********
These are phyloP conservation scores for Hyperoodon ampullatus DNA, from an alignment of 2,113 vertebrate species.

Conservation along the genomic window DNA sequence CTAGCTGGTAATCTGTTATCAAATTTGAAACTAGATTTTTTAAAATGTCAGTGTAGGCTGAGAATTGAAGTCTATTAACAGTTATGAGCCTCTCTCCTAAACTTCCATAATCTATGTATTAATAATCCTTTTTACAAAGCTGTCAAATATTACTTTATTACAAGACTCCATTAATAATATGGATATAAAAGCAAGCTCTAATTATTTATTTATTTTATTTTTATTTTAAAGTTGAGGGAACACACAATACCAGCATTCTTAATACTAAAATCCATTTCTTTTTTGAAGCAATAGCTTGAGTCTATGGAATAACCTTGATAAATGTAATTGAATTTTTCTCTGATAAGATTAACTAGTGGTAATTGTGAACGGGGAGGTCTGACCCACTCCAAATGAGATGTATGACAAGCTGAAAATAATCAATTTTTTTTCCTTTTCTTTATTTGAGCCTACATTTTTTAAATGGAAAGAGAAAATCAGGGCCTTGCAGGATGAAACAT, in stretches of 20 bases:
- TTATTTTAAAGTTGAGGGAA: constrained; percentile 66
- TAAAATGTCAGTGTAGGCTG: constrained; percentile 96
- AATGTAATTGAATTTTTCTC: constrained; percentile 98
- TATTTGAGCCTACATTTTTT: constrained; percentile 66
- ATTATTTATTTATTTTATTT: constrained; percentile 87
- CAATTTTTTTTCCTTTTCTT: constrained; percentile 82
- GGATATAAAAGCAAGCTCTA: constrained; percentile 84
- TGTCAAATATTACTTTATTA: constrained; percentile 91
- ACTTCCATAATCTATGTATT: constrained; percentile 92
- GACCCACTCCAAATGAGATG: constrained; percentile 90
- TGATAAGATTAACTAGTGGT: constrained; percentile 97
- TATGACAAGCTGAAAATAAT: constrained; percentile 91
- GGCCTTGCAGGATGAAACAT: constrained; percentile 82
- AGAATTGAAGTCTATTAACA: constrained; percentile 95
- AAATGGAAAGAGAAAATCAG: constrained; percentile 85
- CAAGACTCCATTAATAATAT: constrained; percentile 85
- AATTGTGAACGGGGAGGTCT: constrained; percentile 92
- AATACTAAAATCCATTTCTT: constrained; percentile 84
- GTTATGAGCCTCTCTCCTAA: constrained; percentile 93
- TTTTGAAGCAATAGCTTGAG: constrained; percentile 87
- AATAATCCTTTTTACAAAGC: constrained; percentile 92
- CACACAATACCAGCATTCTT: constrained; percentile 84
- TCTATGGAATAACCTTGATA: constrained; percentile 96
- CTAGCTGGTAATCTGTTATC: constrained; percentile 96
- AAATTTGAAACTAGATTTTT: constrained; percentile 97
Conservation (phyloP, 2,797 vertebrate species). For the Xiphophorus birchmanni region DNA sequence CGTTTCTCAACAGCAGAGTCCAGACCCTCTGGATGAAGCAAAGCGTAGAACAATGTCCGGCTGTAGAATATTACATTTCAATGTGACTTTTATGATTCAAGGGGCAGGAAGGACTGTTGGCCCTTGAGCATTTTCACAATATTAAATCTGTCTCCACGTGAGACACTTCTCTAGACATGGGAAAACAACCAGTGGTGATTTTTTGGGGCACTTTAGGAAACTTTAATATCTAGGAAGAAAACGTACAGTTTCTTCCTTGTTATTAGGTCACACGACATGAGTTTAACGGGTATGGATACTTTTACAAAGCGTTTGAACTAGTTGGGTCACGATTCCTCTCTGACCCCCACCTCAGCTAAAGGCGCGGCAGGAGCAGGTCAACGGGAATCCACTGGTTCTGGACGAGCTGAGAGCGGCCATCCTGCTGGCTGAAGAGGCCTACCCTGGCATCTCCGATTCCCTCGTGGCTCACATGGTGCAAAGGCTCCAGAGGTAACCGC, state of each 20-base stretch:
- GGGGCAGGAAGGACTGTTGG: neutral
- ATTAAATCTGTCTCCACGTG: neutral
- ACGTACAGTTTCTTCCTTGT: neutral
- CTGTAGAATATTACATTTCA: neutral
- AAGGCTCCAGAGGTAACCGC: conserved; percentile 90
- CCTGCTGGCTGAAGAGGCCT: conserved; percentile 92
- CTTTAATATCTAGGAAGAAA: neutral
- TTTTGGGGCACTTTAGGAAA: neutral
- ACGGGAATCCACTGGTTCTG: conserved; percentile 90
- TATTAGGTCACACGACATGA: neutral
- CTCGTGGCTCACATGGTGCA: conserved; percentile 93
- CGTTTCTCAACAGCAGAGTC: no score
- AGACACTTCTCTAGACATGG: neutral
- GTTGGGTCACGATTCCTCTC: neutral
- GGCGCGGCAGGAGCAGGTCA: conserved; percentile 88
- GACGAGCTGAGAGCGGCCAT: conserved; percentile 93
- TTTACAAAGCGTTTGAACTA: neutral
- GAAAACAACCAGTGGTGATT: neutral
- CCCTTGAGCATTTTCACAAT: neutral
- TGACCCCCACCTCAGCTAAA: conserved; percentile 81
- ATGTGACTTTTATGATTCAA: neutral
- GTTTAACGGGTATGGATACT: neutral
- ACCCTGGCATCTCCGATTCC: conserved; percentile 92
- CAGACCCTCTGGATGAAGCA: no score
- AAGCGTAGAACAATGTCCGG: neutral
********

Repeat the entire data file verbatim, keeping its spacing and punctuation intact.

These are phyloP conservation scores for Hyperoodon ampullatus DNA, from an alignment of 2,113 vertebrate species.

Conservation along the genomic window DNA sequence CTAGCTGGTAATCTGTTATCAAATTTGAAACTAGATTTTTTAAAATGTCAGTGTAGGCTGAGAATTGAAGTCTATTAACAGTTATGAGCCTCTCTCCTAAACTTCCATAATCTATGTATTAATAATCCTTTTTACAAAGCTGTCAAATATTACTTTATTACAAGACTCCATTAATAATATGGATATAAAAGCAAGCTCTAATTATTTATTTATTTTATTTTTATTTTAAAGTTGAGGGAACACACAATACCAGCATTCTTAATACTAAAATCCATTTCTTTTTTGAAGCAATAGCTTGAGTCTATGGAATAACCTTGATAAATGTAATTGAATTTTTCTCTGATAAGATTAACTAGTGGTAATTGTGAACGGGGAGGTCTGACCCACTCCAAATGAGATGTATGACAAGCTGAAAATAATCAATTTTTTTTCCTTTTCTTTATTTGAGCCTACATTTTTTAAATGGAAAGAGAAAATCAGGGCCTTGCAGGATGAAACAT, in stretches of 20 bases:
- TTATTTTAAAGTTGAGGGAA: constrained; percentile 66
- TAAAATGTCAGTGTAGGCTG: constrained; percentile 96
- AATGTAATTGAATTTTTCTC: constrained; percentile 98
- TATTTGAGCCTACATTTTTT: constrained; percentile 66
- ATTATTTATTTATTTTATTT: constrained; percentile 87
- CAATTTTTTTTCCTTTTCTT: constrained; percentile 82
- GGATATAAAAGCAAGCTCTA: constrained; percentile 84
- TGTCAAATATTACTTTATTA: constrained; percentile 91
- ACTTCCATAATCTATGTATT: constrained; percentile 92
- GACCCACTCCAAATGAGATG: constrained; percentile 90
- TGATAAGATTAACTAGTGGT: constrained; percentile 97
- TATGACAAGCTGAAAATAAT: constrained; percentile 91
- GGCCTTGCAGGATGAAACAT: constrained; percentile 82
- AGAATTGAAGTCTATTAACA: constrained; percentile 95
- AAATGGAAAGAGAAAATCAG: constrained; percentile 85
- CAAGACTCCATTAATAATAT: constrained; percentile 85
- AATTGTGAACGGGGAGGTCT: constrained; percentile 92
- AATACTAAAATCCATTTCTT: constrained; percentile 84
- GTTATGAGCCTCTCTCCTAA: constrained; percentile 93
- TTTTGAAGCAATAGCTTGAG: constrained; percentile 87
- AATAATCCTTTTTACAAAGC: constrained; percentile 92
- CACACAATACCAGCATTCTT: constrained; percentile 84
- TCTATGGAATAACCTTGATA: constrained; percentile 96
- CTAGCTGGTAATCTGTTATC: constrained; percentile 96
- AAATTTGAAACTAGATTTTT: constrained; percentile 97
Conservation (phyloP, 2,797 vertebrate species). For the Xiphophorus birchmanni region DNA sequence CGTTTCTCAACAGCAGAGTCCAGACCCTCTGGATGAAGCAAAGCGTAGAACAATGTCCGGCTGTAGAATATTACATTTCAATGTGACTTTTATGATTCAAGGGGCAGGAAGGACTGTTGGCCCTTGAGCATTTTCACAATATTAAATCTGTCTCCACGTGAGACACTTCTCTAGACATGGGAAAACAACCAGTGGTGATTTTTTGGGGCACTTTAGGAAACTTTAATATCTAGGAAGAAAACGTACAGTTTCTTCCTTGTTATTAGGTCACACGACATGAGTTTAACGGGTATGGATACTTTTACAAAGCGTTTGAACTAGTTGGGTCACGATTCCTCTCTGACCCCCACCTCAGCTAAAGGCGCGGCAGGAGCAGGTCAACGGGAATCCACTGGTTCTGGACGAGCTGAGAGCGGCCATCCTGCTGGCTGAAGAGGCCTACCCTGGCATCTCCGATTCCCTCGTGGCTCACATGGTGCAAAGGCTCCAGAGGTAACCGC, state of each 20-base stretch:
- GGGGCAGGAAGGACTGTTGG: neutral
- ATTAAATCTGTCTCCACGTG: neutral
- ACGTACAGTTTCTTCCTTGT: neutral
- CTGTAGAATATTACATTTCA: neutral
- AAGGCTCCAGAGGTAACCGC: conserved; percentile 90
- CCTGCTGGCTGAAGAGGCCT: conserved; percentile 92
- CTTTAATATCTAGGAAGAAA: neutral
- TTTTGGGGCACTTTAGGAAA: neutral
- ACGGGAATCCACTGGTTCTG: conserved; percentile 90
- TATTAGGTCACACGACATGA: neutral
- CTCGTGGCTCACATGGTGCA: conserved; percentile 93
- CGTTTCTCAACAGCAGAGTC: no score
- AGACACTTCTCTAGACATGG: neutral
- GTTGGGTCACGATTCCTCTC: neutral
- GGCGCGGCAGGAGCAGGTCA: conserved; percentile 88
- GACGAGCTGAGAGCGGCCAT: conserved; percentile 93
- TTTACAAAGCGTTTGAACTA: neutral
- GAAAACAACCAGTGGTGATT: neutral
- CCCTTGAGCATTTTCACAAT: neutral
- TGACCCCCACCTCAGCTAAA: conserved; percentile 81
- ATGTGACTTTTATGATTCAA: neutral
- GTTTAACGGGTATGGATACT: neutral
- ACCCTGGCATCTCCGATTCC: conserved; percentile 92
- CAGACCCTCTGGATGAAGCA: no score
- AAGCGTAGAACAATGTCCGG: neutral